The Jewish National Fund should have gone out on a limb. Last week would have afforded the JNF yet another excellent opportunity to promote trees. For it was last Tuesday, the Talmud tells us, that a special name was conferred upon the 15th of the Hebrew month of Av. Although still very much in the midst of summer, our rabbinic sages calculated that the 15th of the Hebrew month of Av was the specific date when the heat from the unforgiving sun over Israel, finally begins to dissipate. On that date, our sages declared that no ax may be swung at a tree for the purpose of providing kindling wood for the sacrifices of the holy Temple in Jerusalem.  Our sages referred to that day as Yom Tavar Magal or the day of the breaking of the scythe or ax.

Although two thousand years have passed since any trees have been felled for the purpose of providing wood for the altar, Yom Tavar Magal ought to live on.

A much overlooked sight for tourists visiting Israel is a monument located in the city of Ramat Gan commemorating ten young Jewish soldiers (the original list, other names were added later) who met their deaths at the end of a British noose. While the English language settles on the word “hanged”, the Hebrew language depicts those who lost their lives as Olei HaGardom or those who went up against the ax. The purpose of employing such phraseology, is that in the eyes of Zionism, the mode of execution employed by the British mattered little, if any. From the Zionist point of view, there was but one difference between the “civilized” British executioners of the twentieth century and the savage Roman executioners who murdered Jews in ancient times. We have no record as to the ages of the Jewish victims murdered by the ancient Romans. We do know however that without exception, that those who went up against the ax of the British were all in their prime of life. Put differently, the ax of the British denied its Jewish victims to benefit from the Tree of Life.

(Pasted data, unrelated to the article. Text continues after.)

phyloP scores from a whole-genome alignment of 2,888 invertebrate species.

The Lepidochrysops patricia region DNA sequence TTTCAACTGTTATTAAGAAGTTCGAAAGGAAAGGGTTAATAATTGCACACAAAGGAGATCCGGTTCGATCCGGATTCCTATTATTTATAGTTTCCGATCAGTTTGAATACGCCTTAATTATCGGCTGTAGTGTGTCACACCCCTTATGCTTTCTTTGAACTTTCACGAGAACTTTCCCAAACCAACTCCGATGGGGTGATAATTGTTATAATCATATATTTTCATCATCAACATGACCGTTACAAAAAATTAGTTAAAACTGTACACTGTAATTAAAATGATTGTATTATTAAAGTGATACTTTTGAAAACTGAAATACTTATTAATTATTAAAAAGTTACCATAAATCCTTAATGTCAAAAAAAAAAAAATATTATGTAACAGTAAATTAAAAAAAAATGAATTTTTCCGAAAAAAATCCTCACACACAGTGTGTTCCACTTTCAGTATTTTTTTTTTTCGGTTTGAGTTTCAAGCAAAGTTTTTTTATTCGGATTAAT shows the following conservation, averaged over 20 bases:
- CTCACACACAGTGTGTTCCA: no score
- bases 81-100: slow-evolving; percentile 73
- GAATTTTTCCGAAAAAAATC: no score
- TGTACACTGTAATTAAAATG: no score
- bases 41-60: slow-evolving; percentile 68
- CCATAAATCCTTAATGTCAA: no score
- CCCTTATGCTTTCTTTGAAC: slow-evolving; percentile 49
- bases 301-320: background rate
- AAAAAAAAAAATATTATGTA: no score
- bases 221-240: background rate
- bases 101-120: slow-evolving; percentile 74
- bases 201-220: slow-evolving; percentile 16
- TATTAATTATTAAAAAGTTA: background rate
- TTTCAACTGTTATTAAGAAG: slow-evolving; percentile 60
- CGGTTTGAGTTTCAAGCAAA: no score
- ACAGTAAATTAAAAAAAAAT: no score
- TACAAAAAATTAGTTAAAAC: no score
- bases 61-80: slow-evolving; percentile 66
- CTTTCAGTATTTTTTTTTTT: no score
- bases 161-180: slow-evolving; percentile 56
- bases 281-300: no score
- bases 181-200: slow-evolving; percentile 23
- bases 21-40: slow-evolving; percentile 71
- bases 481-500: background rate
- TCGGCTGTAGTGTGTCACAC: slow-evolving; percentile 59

Rabbi Nachman of Bratslav was not the first to caution Jews against despair when he reminded us that the entire world is a narrow bridge and that we must never give in to fear. Two Talmudic sages, Rabbi Eliezer and Rabbi Yochanan expressed a similar sentiment when they handed down the following adage for posterity: Even if a sharpened sword is resting on the neck of person’s neck, it should never prevent the victim from asking for mercy. The two rabbis then cite the following verse from Job 13:15: “Behold, he is about to kill me, shall I not turn to Him in hope”?

As creative as the Roman were when it came to introducing ancient Israel to architecture and engineering, there was a destructive side to the Romans as well. The ancient Romans had no regard whatsoever for forestation or for human life. Accordingly, they did a hatchet job on both. With no regard for either the flora or the fauna, the ancient Romans indiscriminately set about  clearing swaths of land, so that the enemy could no longer seek safety and find refuge deep in the forests; the Ancient Romans used the lumber for military purposes such as onagers (prototype of a wrecking ball used to knock down walls of fortified cities)  and battering rams,  allowing them to break through doors and gates. Rabbi Eliezer and Rabbi Yochanan undoubtedly heard and perhaps even witnessed Romans – with no qualms whatsoever – swinging their axes into the necks of Jews. And yet, they adjured our people not to give up hope. Neither Rabbi would ever have claimed to speak words of prophecy. Yet, during any given year, the number of Israelis visiting Italy is amazing; the number of Italians visiting Israel and planting trees is awesome.

Our rabbinic sages were quick to notice the similarity between  shalosh (three) and shalish (military commander). Because of this, they ascribed great strength to trees, a product of the third day of creation. Yet, when iron was created, these great towers of strength began to tremble. They foresaw impending doom, should it ever happen that iron be sharpened into an ax. “Let not your heart be troubled”, said iron to the trees reassuringly. “As long as none of your wood provides us with a handle, no harm will come your way.”

Yom Tavar Magal continues to convey important teachings. It serves to remind us of young Jews who were denied eating from the Tree of Life as they went up against the British sword.  It recalls the optimism of Rabbi Eliezer and Rabbi Yochanan who were able to see not only the forest and the trees, but the continuation of vibrant Jewish living as well. It cautions us against placing ourselves in harm’s way. Most of all, it reminds us that there are specific times for an ax to meet a tree. May those times contribute to a better world.